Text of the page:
Henley pays homage to the Duke of Edinburgh
Folks in the Henley area spoke fondly of meeting the Duke of Edinburgh and how he made them laugh.
They joined in the many tributes from statesmen and celebrities to ordinary people around the world for the Queen’s husband, who died at Windsor Castle on Friday at the age of 99.
Prince Philip, the oldest husband in British history, had spent nearly a month in hospital where he underwent heart surgery before returning home 24 days before his death.
His funeral will be at St George’s Chapel in Windsor tomorrow (Saturday).
The television service will be preceded by a ceremonial procession inside the park and a minute of silence at 3 p.m.
Prince Philip’s last visit to Henley was in June 2012, when he accompanied the Queen on a tour of Henley Business School and a community tea party to mark her Diamond Jubilee.
They drove up to Hambleden Lock and then got on board Alaska, the oldest active passenger steamboat, on the seven-minute trip to the Greenlands.
Along the way, they were cheered by crowds of people lining the river and waving flags.
This is something the Queen took lightly in apologizing to then-mayor Elizabeth Hodgkin for making the city so busy.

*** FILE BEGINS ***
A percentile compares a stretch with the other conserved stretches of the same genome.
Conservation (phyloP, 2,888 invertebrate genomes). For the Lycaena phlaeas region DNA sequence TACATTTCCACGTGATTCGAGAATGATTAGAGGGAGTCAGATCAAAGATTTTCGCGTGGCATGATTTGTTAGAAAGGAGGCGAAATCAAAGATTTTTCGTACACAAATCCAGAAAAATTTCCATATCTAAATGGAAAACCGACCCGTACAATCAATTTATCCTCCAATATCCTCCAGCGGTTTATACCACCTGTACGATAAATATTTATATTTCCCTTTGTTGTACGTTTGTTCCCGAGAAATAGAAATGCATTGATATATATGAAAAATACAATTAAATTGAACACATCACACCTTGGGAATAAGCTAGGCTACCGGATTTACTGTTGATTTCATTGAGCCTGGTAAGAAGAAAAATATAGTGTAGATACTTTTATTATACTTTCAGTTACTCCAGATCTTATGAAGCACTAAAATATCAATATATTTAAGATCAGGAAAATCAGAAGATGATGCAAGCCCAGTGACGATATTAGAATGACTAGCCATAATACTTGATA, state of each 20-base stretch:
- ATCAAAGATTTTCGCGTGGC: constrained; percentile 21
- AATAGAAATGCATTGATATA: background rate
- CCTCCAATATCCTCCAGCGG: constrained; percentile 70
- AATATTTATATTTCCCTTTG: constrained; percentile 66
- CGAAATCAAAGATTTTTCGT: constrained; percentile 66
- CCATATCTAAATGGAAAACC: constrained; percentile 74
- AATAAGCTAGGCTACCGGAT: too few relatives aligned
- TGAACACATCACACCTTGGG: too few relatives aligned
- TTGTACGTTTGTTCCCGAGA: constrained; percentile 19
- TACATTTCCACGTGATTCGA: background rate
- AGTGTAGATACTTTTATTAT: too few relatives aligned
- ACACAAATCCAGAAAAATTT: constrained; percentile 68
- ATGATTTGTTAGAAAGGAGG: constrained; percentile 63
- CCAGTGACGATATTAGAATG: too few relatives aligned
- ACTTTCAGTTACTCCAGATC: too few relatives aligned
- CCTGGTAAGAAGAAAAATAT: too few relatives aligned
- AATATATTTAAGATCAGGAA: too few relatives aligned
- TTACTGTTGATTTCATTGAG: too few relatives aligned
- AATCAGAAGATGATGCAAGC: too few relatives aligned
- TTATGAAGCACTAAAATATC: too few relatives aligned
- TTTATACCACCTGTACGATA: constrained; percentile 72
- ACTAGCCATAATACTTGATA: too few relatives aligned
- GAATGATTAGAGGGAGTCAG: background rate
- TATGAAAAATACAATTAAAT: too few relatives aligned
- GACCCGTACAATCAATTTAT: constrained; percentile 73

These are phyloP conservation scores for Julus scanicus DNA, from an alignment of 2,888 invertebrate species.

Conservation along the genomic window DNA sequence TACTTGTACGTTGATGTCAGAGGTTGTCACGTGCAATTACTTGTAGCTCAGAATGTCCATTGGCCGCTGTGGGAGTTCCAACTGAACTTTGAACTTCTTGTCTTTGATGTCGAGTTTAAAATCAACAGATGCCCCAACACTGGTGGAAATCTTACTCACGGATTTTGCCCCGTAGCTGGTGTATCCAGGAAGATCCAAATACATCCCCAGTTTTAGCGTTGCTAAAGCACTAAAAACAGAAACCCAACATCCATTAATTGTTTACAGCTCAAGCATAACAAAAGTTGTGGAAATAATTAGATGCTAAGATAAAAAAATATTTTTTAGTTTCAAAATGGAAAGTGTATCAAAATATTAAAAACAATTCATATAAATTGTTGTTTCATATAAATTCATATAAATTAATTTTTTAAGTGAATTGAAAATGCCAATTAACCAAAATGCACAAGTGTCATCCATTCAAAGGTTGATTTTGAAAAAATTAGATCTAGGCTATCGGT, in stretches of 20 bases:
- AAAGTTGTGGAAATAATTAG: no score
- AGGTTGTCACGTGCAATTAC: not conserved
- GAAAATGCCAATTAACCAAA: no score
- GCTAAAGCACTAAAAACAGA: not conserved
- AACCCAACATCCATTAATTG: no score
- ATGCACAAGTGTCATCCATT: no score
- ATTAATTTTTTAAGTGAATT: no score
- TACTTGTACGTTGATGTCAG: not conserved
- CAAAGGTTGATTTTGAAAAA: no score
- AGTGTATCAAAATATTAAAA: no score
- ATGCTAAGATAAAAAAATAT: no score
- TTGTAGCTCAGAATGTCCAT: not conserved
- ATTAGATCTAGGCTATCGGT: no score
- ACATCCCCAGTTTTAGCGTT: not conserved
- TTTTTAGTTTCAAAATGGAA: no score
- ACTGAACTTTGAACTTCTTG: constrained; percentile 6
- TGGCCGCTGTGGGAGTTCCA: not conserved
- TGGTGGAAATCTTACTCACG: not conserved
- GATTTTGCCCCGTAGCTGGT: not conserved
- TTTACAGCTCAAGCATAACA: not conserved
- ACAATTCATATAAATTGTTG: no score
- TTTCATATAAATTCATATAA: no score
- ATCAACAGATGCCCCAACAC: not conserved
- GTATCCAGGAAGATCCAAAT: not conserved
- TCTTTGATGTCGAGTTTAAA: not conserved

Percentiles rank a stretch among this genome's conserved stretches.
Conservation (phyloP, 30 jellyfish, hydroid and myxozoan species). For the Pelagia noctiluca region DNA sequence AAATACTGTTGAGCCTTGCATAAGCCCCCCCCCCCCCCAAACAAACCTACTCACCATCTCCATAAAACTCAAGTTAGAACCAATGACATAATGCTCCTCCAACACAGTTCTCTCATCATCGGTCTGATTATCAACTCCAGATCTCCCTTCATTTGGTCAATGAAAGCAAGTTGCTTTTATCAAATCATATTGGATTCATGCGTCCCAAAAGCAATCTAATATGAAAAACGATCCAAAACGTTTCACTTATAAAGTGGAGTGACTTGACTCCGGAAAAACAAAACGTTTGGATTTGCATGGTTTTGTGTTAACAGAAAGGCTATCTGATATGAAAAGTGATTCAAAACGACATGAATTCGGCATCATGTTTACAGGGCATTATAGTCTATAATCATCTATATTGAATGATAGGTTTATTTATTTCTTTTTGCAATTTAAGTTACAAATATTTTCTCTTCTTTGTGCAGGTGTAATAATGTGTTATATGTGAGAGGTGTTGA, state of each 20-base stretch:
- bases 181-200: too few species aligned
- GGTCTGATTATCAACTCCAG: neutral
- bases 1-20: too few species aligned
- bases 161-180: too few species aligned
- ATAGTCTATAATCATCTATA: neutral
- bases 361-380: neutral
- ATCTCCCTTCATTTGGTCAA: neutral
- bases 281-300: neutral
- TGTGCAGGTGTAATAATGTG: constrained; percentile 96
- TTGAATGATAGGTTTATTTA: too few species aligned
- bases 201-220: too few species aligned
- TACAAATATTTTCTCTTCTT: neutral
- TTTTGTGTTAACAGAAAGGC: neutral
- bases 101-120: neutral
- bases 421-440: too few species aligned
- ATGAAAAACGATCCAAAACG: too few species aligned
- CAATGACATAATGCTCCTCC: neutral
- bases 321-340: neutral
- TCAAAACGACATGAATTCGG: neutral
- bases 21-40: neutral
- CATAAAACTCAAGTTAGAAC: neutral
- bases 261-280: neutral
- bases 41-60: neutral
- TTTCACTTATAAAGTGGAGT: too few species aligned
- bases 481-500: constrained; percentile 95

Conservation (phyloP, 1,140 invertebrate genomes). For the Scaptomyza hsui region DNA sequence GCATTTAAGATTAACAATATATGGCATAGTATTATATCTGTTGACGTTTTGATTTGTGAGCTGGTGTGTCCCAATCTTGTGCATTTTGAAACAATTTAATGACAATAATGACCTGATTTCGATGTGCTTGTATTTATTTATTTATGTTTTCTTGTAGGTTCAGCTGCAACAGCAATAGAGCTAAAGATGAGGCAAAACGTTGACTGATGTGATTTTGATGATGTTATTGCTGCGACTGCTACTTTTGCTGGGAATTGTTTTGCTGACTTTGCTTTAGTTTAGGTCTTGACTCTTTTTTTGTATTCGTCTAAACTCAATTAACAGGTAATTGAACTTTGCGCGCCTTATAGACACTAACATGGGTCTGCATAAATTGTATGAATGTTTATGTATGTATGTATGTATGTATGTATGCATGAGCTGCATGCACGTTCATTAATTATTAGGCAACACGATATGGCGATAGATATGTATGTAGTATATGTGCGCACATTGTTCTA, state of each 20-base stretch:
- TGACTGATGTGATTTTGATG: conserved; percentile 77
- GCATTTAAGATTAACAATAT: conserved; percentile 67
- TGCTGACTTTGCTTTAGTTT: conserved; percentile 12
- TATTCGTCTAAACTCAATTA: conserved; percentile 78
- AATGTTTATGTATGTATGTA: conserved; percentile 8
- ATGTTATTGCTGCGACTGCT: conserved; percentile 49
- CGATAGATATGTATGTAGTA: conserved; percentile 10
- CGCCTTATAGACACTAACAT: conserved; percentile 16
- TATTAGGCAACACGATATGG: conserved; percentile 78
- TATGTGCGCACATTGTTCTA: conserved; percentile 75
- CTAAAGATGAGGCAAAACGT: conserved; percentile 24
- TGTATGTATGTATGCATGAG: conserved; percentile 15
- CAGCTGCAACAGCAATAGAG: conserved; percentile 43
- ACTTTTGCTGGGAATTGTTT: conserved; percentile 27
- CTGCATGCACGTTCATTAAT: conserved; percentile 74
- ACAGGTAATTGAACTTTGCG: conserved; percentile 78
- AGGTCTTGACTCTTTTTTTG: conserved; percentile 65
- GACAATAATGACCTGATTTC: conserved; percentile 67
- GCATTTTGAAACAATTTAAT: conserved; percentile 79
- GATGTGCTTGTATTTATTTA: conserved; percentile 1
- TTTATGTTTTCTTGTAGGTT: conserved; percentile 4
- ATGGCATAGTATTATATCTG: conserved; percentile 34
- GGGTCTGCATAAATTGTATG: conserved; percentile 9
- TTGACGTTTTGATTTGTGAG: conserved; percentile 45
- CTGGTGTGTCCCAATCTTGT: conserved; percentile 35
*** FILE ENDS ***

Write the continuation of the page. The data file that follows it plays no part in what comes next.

Ms Hodgkin, of Nicholas Road, Henley, recalled: âI was very lucky to be invited to meet me and to be introduced to the Queen and the Duke. I had just returned from vacation, expecting to be part of the crowd, but returned to urgent messages from the Lord Lieutenant of Oxfordshire.
âImmediately after the Queen spoke to me, the Duke of Edinburgh was suddenly there.
âHe shook my hand, lifted my mayor chain and said, ‘Hmm, nice badge.’ I managed to hold back the laughter I desperately wanted to let out and gave a polite smile. I think a lot of people will have similar stories.
âI’m sad he’s gone – it’s the end of an era. We grew up with him and the Queen in our lives, so we know there will be changes.
âThere is great respect for the Duke and all he has done for the many organizations he has been involved in and the way he has supported the Queen and the entire Royal Family.
âMy husband Richard and I extend our condolences to the entire Royal Family.â
The royal couple attended a garden party with more than 4,000 guests under bright sunshine. They were greeted by the Lord Lieutenants of Oxfordshire, Berkshire and Buckinghamshire and given a 60kg cake in the shape of the three counties.
The Duke wore a navy blue suit and a straw hat, while the Queen wore a sky blue jacket and hat and a cream dress.
Charlotte Snowden, who covered the event as a photographer for the Henley Standard, said: ‘My fondest memory is of The Queen and The Duke of Edinburgh chatting to each other as she cut the cake. It was nice to be so close to them. They are experts at putting people at ease and I watched them talk to Terry Wogan.
âI followed them for about two hours and it was one of the best days of my career. I photographed a lot of famous people, but accompanying them was special – I was one of the few chosen photographers and it was great to be able to take so many pictures of them.